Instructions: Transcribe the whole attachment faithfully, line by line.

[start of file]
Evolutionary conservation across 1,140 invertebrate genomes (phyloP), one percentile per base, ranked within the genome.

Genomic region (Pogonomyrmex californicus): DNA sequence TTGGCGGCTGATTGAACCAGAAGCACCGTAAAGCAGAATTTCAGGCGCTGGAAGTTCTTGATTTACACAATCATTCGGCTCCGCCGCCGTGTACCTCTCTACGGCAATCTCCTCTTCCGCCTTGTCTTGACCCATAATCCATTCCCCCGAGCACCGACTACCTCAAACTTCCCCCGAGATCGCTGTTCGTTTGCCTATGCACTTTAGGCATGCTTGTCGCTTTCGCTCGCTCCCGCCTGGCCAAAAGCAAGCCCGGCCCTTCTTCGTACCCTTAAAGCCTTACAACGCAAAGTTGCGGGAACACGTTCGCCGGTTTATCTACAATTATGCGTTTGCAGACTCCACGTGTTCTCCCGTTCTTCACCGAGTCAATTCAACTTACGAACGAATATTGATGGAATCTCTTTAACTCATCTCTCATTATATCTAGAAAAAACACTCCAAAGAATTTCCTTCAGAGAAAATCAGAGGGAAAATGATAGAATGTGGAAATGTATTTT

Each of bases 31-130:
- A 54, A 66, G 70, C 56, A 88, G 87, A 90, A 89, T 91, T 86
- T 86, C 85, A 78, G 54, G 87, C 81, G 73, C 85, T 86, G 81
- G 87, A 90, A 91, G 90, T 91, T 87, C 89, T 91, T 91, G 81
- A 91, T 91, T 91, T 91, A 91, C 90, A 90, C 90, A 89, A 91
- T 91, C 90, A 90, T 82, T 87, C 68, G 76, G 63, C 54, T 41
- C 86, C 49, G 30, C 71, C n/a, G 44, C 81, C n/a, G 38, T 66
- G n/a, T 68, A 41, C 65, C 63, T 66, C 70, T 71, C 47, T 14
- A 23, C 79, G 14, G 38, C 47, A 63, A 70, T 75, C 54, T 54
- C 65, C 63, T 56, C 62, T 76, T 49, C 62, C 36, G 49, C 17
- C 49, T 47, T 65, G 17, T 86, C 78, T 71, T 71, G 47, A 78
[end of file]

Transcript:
Evolutionary conservation across 1,140 invertebrate genomes (phyloP), one percentile per base, ranked within the genome.

Genomic region (Pogonomyrmex californicus): DNA sequence TTGGCGGCTGATTGAACCAGAAGCACCGTAAAGCAGAATTTCAGGCGCTGGAAGTTCTTGATTTACACAATCATTCGGCTCCGCCGCCGTGTACCTCTCTACGGCAATCTCCTCTTCCGCCTTGTCTTGACCCATAATCCATTCCCCCGAGCACCGACTACCTCAAACTTCCCCCGAGATCGCTGTTCGTTTGCCTATGCACTTTAGGCATGCTTGTCGCTTTCGCTCGCTCCCGCCTGGCCAAAAGCAAGCCCGGCCCTTCTTCGTACCCTTAAAGCCTTACAACGCAAAGTTGCGGGAACACGTTCGCCGGTTTATCTACAATTATGCGTTTGCAGACTCCACGTGTTCTCCCGTTCTTCACCGAGTCAATTCAACTTACGAACGAATATTGATGGAATCTCTTTAACTCATCTCTCATTATATCTAGAAAAAACACTCCAAAGAATTTCCTTCAGAGAAAATCAGAGGGAAAATGATAGAATGTGGAAATGTATTTT

Each of bases 31-130:
- A 54, A 66, G 70, C 56, A 88, G 87, A 90, A 89, T 91, T 86
- T 86, C 85, A 78, G 54, G 87, C 81, G 73, C 85, T 86, G 81
- G 87, A 90, A 91, G 90, T 91, T 87, C 89, T 91, T 91, G 81
- A 91, T 91, T 91, T 91, A 91, C 90, A 90, C 90, A 89, A 91
- T 91, C 90, A 90, T 82, T 87, C 68, G 76, G 63, C 54, T 41
- C 86, C 49, G 30, C 71, C n/a, G 44, C 81, C n/a, G 38, T 66
- G n/a, T 68, A 41, C 65, C 63, T 66, C 70, T 71, C 47, T 14
- A 23, C 79, G 14, G 38, C 47, A 63, A 70, T 75, C 54, T 54
- C 65, C 63, T 56, C 62, T 76, T 49, C 62, C 36, G 49, C 17
- C 49, T 47, T 65, G 17, T 86, C 78, T 71, T 71, G 47, A 78